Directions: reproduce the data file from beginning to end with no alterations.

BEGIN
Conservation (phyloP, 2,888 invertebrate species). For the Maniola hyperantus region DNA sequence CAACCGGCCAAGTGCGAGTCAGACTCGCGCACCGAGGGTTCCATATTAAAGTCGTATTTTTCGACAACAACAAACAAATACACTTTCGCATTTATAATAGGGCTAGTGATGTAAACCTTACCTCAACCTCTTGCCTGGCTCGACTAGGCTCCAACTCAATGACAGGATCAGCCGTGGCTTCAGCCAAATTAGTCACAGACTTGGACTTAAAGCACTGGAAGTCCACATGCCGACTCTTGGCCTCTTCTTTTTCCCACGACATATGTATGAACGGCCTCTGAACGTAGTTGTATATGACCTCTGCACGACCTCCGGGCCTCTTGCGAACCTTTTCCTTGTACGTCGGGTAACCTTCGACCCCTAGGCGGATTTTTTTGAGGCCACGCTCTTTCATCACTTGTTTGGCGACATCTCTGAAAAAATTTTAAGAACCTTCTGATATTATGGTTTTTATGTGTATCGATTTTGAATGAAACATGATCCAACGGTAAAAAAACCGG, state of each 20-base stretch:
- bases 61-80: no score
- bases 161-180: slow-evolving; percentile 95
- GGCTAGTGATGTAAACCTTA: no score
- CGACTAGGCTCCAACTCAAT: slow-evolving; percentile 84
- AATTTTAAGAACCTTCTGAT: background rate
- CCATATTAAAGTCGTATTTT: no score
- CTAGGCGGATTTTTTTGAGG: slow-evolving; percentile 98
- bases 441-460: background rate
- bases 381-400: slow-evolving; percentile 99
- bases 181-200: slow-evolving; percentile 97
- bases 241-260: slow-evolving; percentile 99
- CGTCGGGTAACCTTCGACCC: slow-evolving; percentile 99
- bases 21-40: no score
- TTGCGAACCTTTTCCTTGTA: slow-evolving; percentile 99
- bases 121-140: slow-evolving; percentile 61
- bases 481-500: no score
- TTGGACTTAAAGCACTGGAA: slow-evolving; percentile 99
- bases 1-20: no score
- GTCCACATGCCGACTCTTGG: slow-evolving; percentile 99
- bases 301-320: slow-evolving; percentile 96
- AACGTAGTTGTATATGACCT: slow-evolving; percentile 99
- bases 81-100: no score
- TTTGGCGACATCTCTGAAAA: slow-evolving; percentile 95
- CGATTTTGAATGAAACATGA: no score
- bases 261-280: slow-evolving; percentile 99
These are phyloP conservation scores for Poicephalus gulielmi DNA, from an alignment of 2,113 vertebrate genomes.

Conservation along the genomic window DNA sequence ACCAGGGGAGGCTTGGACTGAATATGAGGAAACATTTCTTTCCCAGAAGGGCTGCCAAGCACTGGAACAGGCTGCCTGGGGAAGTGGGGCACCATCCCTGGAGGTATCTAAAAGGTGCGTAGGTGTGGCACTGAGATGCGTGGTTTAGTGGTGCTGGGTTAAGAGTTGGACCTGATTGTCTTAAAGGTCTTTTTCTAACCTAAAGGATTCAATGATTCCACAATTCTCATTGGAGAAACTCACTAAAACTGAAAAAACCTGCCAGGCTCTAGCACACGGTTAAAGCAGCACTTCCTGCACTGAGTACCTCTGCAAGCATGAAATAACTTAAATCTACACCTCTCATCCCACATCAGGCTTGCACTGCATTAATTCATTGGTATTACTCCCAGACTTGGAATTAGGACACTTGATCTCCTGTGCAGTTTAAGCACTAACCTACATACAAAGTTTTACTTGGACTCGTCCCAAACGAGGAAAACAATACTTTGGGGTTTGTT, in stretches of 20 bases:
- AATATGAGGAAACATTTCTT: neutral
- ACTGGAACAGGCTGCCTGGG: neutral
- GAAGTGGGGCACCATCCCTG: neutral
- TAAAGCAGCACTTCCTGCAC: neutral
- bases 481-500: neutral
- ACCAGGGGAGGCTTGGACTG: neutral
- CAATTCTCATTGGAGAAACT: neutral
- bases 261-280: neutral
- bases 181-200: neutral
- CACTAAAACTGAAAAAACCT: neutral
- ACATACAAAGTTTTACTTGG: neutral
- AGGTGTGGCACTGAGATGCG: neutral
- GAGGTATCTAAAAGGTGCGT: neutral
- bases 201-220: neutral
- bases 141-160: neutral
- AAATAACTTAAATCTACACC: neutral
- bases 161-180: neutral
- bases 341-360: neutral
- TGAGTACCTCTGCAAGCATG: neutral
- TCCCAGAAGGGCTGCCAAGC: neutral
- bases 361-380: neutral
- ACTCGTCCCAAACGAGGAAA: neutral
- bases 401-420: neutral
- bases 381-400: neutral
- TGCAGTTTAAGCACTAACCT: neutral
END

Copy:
Conservation (phyloP, 2,888 invertebrate species). For the Maniola hyperantus region DNA sequence CAACCGGCCAAGTGCGAGTCAGACTCGCGCACCGAGGGTTCCATATTAAAGTCGTATTTTTCGACAACAACAAACAAATACACTTTCGCATTTATAATAGGGCTAGTGATGTAAACCTTACCTCAACCTCTTGCCTGGCTCGACTAGGCTCCAACTCAATGACAGGATCAGCCGTGGCTTCAGCCAAATTAGTCACAGACTTGGACTTAAAGCACTGGAAGTCCACATGCCGACTCTTGGCCTCTTCTTTTTCCCACGACATATGTATGAACGGCCTCTGAACGTAGTTGTATATGACCTCTGCACGACCTCCGGGCCTCTTGCGAACCTTTTCCTTGTACGTCGGGTAACCTTCGACCCCTAGGCGGATTTTTTTGAGGCCACGCTCTTTCATCACTTGTTTGGCGACATCTCTGAAAAAATTTTAAGAACCTTCTGATATTATGGTTTTTATGTGTATCGATTTTGAATGAAACATGATCCAACGGTAAAAAAACCGG, state of each 20-base stretch:
- bases 61-80: no score
- bases 161-180: slow-evolving; percentile 95
- GGCTAGTGATGTAAACCTTA: no score
- CGACTAGGCTCCAACTCAAT: slow-evolving; percentile 84
- AATTTTAAGAACCTTCTGAT: background rate
- CCATATTAAAGTCGTATTTT: no score
- CTAGGCGGATTTTTTTGAGG: slow-evolving; percentile 98
- bases 441-460: background rate
- bases 381-400: slow-evolving; percentile 99
- bases 181-200: slow-evolving; percentile 97
- bases 241-260: slow-evolving; percentile 99
- CGTCGGGTAACCTTCGACCC: slow-evolving; percentile 99
- bases 21-40: no score
- TTGCGAACCTTTTCCTTGTA: slow-evolving; percentile 99
- bases 121-140: slow-evolving; percentile 61
- bases 481-500: no score
- TTGGACTTAAAGCACTGGAA: slow-evolving; percentile 99
- bases 1-20: no score
- GTCCACATGCCGACTCTTGG: slow-evolving; percentile 99
- bases 301-320: slow-evolving; percentile 96
- AACGTAGTTGTATATGACCT: slow-evolving; percentile 99
- bases 81-100: no score
- TTTGGCGACATCTCTGAAAA: slow-evolving; percentile 95
- CGATTTTGAATGAAACATGA: no score
- bases 261-280: slow-evolving; percentile 99
These are phyloP conservation scores for Poicephalus gulielmi DNA, from an alignment of 2,113 vertebrate genomes.

Conservation along the genomic window DNA sequence ACCAGGGGAGGCTTGGACTGAATATGAGGAAACATTTCTTTCCCAGAAGGGCTGCCAAGCACTGGAACAGGCTGCCTGGGGAAGTGGGGCACCATCCCTGGAGGTATCTAAAAGGTGCGTAGGTGTGGCACTGAGATGCGTGGTTTAGTGGTGCTGGGTTAAGAGTTGGACCTGATTGTCTTAAAGGTCTTTTTCTAACCTAAAGGATTCAATGATTCCACAATTCTCATTGGAGAAACTCACTAAAACTGAAAAAACCTGCCAGGCTCTAGCACACGGTTAAAGCAGCACTTCCTGCACTGAGTACCTCTGCAAGCATGAAATAACTTAAATCTACACCTCTCATCCCACATCAGGCTTGCACTGCATTAATTCATTGGTATTACTCCCAGACTTGGAATTAGGACACTTGATCTCCTGTGCAGTTTAAGCACTAACCTACATACAAAGTTTTACTTGGACTCGTCCCAAACGAGGAAAACAATACTTTGGGGTTTGTT, in stretches of 20 bases:
- AATATGAGGAAACATTTCTT: neutral
- ACTGGAACAGGCTGCCTGGG: neutral
- GAAGTGGGGCACCATCCCTG: neutral
- TAAAGCAGCACTTCCTGCAC: neutral
- bases 481-500: neutral
- ACCAGGGGAGGCTTGGACTG: neutral
- CAATTCTCATTGGAGAAACT: neutral
- bases 261-280: neutral
- bases 181-200: neutral
- CACTAAAACTGAAAAAACCT: neutral
- ACATACAAAGTTTTACTTGG: neutral
- AGGTGTGGCACTGAGATGCG: neutral
- GAGGTATCTAAAAGGTGCGT: neutral
- bases 201-220: neutral
- bases 141-160: neutral
- AAATAACTTAAATCTACACC: neutral
- bases 161-180: neutral
- bases 341-360: neutral
- TGAGTACCTCTGCAAGCATG: neutral
- TCCCAGAAGGGCTGCCAAGC: neutral
- bases 361-380: neutral
- ACTCGTCCCAAACGAGGAAA: neutral
- bases 401-420: neutral
- bases 381-400: neutral
- TGCAGTTTAAGCACTAACCT: neutral